Just as the logistics manager and ambitious dreamer must be on the same page to work harmoniously, so must the mind and body. Science has been working hard to understand why we walk out of our contemplative physical practices like yoga and meditation all blissed out. One of the most fascinating revelations is the health benefits gained by controlling the breath and toning the vagus nerve.

The Vagus Nerve

The vagus nerve is the 10th cranial nerve and can most easily be remembered as the nerve of emotion. Yoga teacher Eddie Stern writes in his book: One Simple Thing: A New Look at the Science of Yoga and How It Can Transform Your Life about how contemplative physical practices and simple breathing exercises can signal the parasympathetic nervous system to rest and relax, reduce stress and inflammation in the body.

Toning the Vagus Nerve

Eddie recommends breathing exercises to develop vagal tone. These exercises require only that we lengthen and deepen our breath by inhaling slowly and exhaling for double the amount of time as the inhales. For example, if you inhale for 1-2-3-4 seconds, exhale for 8 seconds: 1-2-3-4-5-6-7-8. Repeat 10 times or as needed at regular intervals. This can be practiced regularly through meditation, yoga asana practice, or in times of distress.

Developing Vagal Tone: A Powerful and Free Breathing Tool

It’s that simple. When we breathe deeply, we can increase our vagal tone and decrease anxiety, negativity, depression, and inflammation. While we will inevitably experience these unsavory emotions by virtue of being human, breathing and increasing our vagal tone can help us navigate through difficult situations and hopefully give us tools to get through difficult moments with more grace and ease.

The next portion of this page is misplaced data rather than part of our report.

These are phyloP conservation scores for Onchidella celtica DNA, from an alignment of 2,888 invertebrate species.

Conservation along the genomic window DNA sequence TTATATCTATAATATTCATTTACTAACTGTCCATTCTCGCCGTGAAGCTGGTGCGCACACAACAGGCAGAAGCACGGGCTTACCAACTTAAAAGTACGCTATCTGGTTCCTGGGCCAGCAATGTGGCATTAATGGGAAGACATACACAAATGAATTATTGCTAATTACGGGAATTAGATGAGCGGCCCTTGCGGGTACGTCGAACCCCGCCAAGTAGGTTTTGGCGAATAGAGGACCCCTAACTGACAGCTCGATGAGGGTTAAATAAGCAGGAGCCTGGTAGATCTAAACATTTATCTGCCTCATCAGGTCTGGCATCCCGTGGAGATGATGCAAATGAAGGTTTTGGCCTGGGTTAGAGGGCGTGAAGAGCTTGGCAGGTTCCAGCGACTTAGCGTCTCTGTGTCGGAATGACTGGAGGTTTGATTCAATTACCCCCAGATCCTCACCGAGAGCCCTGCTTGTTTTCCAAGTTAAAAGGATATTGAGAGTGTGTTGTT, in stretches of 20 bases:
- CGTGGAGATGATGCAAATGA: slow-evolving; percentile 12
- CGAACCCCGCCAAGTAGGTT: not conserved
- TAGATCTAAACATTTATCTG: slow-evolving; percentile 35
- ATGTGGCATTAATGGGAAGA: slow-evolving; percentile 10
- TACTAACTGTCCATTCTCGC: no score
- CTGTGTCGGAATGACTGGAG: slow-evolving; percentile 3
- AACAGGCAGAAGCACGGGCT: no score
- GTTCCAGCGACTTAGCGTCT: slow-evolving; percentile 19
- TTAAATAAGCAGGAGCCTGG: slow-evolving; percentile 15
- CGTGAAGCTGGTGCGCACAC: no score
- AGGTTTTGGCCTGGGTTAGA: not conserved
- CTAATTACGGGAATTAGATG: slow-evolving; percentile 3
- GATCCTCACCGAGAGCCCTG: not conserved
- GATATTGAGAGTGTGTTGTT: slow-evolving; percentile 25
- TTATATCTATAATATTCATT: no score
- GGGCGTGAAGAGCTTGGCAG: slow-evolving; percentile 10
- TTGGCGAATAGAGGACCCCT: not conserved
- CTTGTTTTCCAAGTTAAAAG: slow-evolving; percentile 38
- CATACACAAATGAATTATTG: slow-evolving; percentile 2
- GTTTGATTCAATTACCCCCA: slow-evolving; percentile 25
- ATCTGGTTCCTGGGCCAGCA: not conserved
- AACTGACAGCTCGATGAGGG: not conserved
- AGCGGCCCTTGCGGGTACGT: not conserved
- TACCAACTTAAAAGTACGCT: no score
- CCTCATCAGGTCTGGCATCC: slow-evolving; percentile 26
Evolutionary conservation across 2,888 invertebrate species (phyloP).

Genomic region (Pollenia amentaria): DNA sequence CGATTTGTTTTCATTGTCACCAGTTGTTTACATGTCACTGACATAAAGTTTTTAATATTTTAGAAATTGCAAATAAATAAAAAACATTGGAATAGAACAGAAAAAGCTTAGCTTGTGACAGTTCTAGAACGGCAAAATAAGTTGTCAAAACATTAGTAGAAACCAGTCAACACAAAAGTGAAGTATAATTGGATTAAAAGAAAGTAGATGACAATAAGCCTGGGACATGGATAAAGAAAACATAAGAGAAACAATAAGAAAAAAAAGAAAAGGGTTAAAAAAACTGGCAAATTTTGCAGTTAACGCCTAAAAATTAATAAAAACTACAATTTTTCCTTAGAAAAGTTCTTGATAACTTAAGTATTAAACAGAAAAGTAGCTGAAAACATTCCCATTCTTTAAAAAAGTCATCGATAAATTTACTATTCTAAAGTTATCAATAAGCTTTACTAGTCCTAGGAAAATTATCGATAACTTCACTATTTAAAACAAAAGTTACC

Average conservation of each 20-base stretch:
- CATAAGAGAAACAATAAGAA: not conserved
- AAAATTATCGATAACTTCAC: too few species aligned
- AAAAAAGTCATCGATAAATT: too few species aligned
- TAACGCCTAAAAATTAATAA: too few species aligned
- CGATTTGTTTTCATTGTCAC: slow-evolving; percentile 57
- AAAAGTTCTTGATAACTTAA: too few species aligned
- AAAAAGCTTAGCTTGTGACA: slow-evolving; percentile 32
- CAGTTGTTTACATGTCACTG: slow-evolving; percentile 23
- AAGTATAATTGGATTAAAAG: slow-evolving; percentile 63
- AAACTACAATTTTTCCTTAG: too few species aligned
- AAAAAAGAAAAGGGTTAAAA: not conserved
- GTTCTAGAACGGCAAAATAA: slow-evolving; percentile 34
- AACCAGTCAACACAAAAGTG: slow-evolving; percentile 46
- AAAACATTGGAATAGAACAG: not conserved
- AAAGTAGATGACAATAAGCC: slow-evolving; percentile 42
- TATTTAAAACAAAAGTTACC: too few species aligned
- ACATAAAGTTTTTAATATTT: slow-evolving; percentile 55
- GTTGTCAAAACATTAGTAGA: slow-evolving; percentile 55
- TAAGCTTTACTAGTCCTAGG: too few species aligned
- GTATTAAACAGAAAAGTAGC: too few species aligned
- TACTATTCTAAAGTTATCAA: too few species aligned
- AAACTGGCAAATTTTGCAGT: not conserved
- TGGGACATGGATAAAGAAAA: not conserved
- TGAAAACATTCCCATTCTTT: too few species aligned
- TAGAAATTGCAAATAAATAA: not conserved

Breathe and Believe: Tool to Navigate Overwhelm

For those who are linguistically-oriented, breathe and believe is a simple two-word imperative phrase to get us through difficult moments and remind us what we’re here to do. The simplicity of this mantra cuts through the noise of doubting thoughts and distractions. When we’re in a state of overwhelm, it can be easy to forget the clarity we have when we’re in a more relaxed and confident mental state. With these two simple words, we can remember who we are and what we’re here to do. In the coming year, we’ll explore how to get done what needs to get done without burning ourselves out, learn how to be more productive by gaining clarity on what is most important, and deciding how to enjoy the ride. In other words, we’ll focus on getting more done and having more fun!

In Summary: Inhale + Exhale + Clarity = Forward Movement

I hope the breathe and believe mantra will inspire you to get things done and free you from fear that may be preventing you from moving forward. Did any insights or questions come up for you in response to this blog post? If so, please leave a comment and share your thoughts. If you’d like new posts to appear in your inbox, please subscribe below.

Breathe and believe, beauties!



Rachel Drummond is a student and teacher of Ashtanga Yoga, handstand enthusiast, and writer. She enjoys practicing and teaching yoga all over the world and writing about how to bring yoga to life off the mat through contemplative physical practices.

Don't leave empty-handed!

Don't leave empty-handed!